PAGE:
resist playing it here. A reasonable alternative was 12...exd5 13.exd5 Qb8
14.Bc4 Bd6 with a satisfactory position for Black.] 13.dxe6?! [White goes wrong,
and is left a pawn down for little or no compensation. The only way to tackle
Black's sacrifice was to accept it: 13.Nxe4 exd5 14.Ng3 d4 A) 15.Nc4 is met by
15...d5! (lame is 15...Qe7+ 16.Kd2 Qg5+ 17.Ke1 Qe7+ with a draw by repetition.)
16.Ne5 c4 17.Rb1 d3 and Black has good compensation for the piece.; B) 15.Nef5
15...Qf6! 16.Qe2+ Kd8 17.Kd1 (After 17.Bf4 d3 18.Qd2 Qe6+ 19.Kd1 Qb3+ 20.Kc1 Nc2
21.Rb1 Nb4 Black has a forced draw. Given my opponent's rating I'm sure I would
have tried to avoid this.) 17...g6 18.Bf4 d6 19.Qb5 (I didn't spot this in my
analysis, but it doesn't matter; Black still has compensation for the piece.
19...Kc8 20.Qe8+ Kc7 21.Qb5 gxf5 (21...Kc8=) 22.Qxc5+ Bc6 23.Qxf5 Bg7 with
continuing complications that must be satisfactory for Black.] 13...fxe6 14.Bd3
[14.Qh5+ g6 15.Qe5 Qf6 16.Qxf6 Nxf6 is no problem for Black.] 14...Nxd3+ 15.Qxd3
Nxc3 16.bxc3 Qf6 17.Ng4 Qf5 18.Qxf5 exf5 19.Ne3 g6 20.0-0 [After 20.c4 Bg7
21.Ra2 Bc6 White's a-pawn is weak.] 20...Bg7 [The immediate 20...d5 was also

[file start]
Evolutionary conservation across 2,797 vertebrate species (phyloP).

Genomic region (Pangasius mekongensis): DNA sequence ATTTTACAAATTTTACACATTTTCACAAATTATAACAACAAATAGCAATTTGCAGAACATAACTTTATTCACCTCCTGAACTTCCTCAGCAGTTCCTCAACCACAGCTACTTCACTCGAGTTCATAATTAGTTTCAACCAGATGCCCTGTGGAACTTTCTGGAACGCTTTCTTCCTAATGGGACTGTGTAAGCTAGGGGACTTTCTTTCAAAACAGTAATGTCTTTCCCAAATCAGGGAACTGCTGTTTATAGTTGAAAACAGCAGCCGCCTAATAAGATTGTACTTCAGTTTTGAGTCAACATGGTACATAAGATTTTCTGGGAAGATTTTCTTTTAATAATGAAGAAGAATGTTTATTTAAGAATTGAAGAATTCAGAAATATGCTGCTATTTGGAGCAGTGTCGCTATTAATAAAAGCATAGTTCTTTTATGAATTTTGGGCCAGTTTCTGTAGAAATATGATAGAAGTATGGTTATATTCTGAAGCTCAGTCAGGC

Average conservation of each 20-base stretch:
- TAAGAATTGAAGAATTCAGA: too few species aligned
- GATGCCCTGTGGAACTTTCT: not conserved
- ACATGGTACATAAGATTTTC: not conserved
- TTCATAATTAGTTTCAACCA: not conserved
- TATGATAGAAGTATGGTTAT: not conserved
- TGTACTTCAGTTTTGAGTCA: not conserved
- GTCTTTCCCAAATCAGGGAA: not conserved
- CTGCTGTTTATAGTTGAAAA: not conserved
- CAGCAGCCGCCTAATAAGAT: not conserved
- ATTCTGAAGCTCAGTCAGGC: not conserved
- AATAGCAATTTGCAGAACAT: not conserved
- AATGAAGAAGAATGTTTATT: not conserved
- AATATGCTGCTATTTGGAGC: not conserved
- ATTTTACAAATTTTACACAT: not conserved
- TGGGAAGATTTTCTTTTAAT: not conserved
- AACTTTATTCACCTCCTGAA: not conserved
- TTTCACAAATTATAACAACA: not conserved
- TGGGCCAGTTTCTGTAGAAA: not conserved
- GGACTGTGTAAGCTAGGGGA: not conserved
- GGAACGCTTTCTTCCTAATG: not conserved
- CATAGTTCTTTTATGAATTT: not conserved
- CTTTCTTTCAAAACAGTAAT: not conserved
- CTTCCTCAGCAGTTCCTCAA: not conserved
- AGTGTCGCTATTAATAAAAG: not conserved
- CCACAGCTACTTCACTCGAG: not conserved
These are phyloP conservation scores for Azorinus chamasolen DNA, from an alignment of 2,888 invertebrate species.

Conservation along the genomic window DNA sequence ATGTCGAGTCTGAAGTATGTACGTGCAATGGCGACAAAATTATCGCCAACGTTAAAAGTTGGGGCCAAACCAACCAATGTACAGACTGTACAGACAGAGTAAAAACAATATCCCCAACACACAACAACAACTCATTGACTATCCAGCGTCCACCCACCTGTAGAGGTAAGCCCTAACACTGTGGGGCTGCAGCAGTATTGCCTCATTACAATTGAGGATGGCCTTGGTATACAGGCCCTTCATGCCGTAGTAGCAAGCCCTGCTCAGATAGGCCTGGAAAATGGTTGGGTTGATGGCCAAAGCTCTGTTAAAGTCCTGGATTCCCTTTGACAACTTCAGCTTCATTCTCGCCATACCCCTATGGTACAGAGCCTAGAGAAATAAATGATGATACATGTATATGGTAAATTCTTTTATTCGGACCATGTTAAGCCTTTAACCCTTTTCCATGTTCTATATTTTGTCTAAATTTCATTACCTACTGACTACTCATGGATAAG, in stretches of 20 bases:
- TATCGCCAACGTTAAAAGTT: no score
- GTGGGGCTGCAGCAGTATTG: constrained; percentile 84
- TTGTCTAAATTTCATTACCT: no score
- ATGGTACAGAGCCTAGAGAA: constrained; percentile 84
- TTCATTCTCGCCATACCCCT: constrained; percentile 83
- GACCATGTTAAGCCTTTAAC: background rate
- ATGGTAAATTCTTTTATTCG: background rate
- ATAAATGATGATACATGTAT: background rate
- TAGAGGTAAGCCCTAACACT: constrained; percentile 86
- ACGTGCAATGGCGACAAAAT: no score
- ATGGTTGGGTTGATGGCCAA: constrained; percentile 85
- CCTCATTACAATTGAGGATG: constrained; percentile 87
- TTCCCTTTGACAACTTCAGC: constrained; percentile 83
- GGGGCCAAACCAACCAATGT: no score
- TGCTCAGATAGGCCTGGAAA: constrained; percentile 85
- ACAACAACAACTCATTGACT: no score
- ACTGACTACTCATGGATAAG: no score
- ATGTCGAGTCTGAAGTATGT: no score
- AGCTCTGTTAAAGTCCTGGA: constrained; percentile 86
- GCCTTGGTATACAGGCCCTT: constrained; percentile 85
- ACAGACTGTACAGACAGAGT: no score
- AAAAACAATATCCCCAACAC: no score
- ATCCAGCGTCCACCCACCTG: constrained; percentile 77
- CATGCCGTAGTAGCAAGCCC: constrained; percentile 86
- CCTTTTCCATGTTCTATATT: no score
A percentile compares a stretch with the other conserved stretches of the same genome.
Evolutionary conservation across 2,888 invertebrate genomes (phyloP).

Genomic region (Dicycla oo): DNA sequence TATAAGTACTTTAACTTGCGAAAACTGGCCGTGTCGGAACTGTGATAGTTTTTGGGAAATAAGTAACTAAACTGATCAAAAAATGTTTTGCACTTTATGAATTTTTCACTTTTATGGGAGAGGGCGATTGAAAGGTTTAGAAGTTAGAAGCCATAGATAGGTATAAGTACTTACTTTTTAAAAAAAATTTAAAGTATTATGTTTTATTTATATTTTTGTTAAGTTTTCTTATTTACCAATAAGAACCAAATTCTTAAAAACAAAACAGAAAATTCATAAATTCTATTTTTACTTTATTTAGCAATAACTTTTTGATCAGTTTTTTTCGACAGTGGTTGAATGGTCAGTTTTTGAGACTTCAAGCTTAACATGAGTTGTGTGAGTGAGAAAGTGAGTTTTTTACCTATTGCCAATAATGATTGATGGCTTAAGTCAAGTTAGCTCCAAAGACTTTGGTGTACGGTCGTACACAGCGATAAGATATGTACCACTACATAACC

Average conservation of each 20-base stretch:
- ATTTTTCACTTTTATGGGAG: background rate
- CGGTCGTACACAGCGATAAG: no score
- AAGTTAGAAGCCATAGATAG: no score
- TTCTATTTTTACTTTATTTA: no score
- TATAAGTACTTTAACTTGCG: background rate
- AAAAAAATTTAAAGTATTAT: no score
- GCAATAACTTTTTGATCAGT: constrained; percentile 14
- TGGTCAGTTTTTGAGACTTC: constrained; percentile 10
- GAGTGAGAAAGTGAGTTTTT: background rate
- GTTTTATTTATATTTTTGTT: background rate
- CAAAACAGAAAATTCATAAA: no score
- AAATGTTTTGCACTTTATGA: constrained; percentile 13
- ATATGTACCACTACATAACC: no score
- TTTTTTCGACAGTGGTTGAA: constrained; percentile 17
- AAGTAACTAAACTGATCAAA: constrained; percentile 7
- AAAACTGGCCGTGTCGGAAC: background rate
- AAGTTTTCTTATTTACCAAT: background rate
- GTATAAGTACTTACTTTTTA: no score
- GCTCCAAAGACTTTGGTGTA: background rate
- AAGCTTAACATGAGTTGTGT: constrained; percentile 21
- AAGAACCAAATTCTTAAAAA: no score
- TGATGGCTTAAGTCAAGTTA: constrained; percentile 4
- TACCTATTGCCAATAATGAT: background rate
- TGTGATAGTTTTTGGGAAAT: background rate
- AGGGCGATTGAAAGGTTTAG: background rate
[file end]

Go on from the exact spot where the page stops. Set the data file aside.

good.] 21.Nc4 0-0 22.Nb6 Rad8 23.Bg5 Bf6 24.Bh6 [Or 24.Bxf6 Rxf6 25.Rab1 d5
26.Rfe1 Ba6 , etc.] 24...Rfe8 25.Rac1 d5 [Interesting was 25...Re6 26.Rb1
(26.Nc4 Ba6) 26...Be4 27.Rb5 Bd3 28.Nd5 Bxb5 29.axb5 Kf7 but the text is
simpler.] 26.Bf4 Be5 27.Bxe5 [After 27.Be3 Re6 28.Bxc5 Rc6 29.Be7 Re8 30.Nxd5
Re6 31.c4 Bxd5 32.cxd5 R6xe7 Black is a piece up and the win is just a matter of
technique.] 27...Rxe5 28.c4 d4 29.Rfe1 Rxe1+ 30.Rxe1 Rd6 31.Rb1 White is
completely tied up and cannot prevent the march of the d-pawn, bringing the game
to a speedy conclusion. 31...d3 32.Kf1 d2 33.Ke2 [Or 33.Nd5 Rxd5! 34.cxd5 Ba6+
35.Kg1 Be2 and wins.] 33...d1Q+ 34.Rxd1 Rxb6 The message from this game is that
you cannot play for a win as Black without taking at least some risks. The trick
is not to go overboard! 0-1

Neufahrt,G - Scoones,D [A46] Jack Taylor mem Victoria (4), 22.11.2003

1.Nf3 Nf6 2.d4 e6 3.Bf4 b6 4.Nbd2 Bb7 5.e3 Be7 6.Bd3 c5 7.c3 [7.h3 cxd4 8.exd4
Nc6 9.c3 d6 10.Qe2] 7...Nc6 8.0-0 Nh5!? [Here I thought I was punishing White
for his failure to insert the prophylactic move h3, but he has a surprising
resource. After 8...cxd4 9.exd4 0-0 Black has an acceptable position.] 9.Ne4? [A
mistake, and a serious one at that. Stronger was 9.Bg5! Bxg5 10.Nxg5 Qxg5
11.Ne4! (the point) 11...Qe7 12.Qxh5 with slightly better chances for White.]
9...Nxf4 10.exf4 cxd4 11.Nxd4 Nxd4 12.cxd4 f5 13.Ng5 0-0 [Also possible was
13...Bf6 followed by ...Qc7 with an immediate attack on White's d-pawn.] 14.Qh5
h6 15.h4? [The only move was 15.Nf3 but even then Black gains the advantage with
15...Bf6 16.Ne5 d6 17.Ng6 Rf7 18.Bc4 Qe8! 19.Rfe1 Qc6 20.Bf1 Qd5 - a very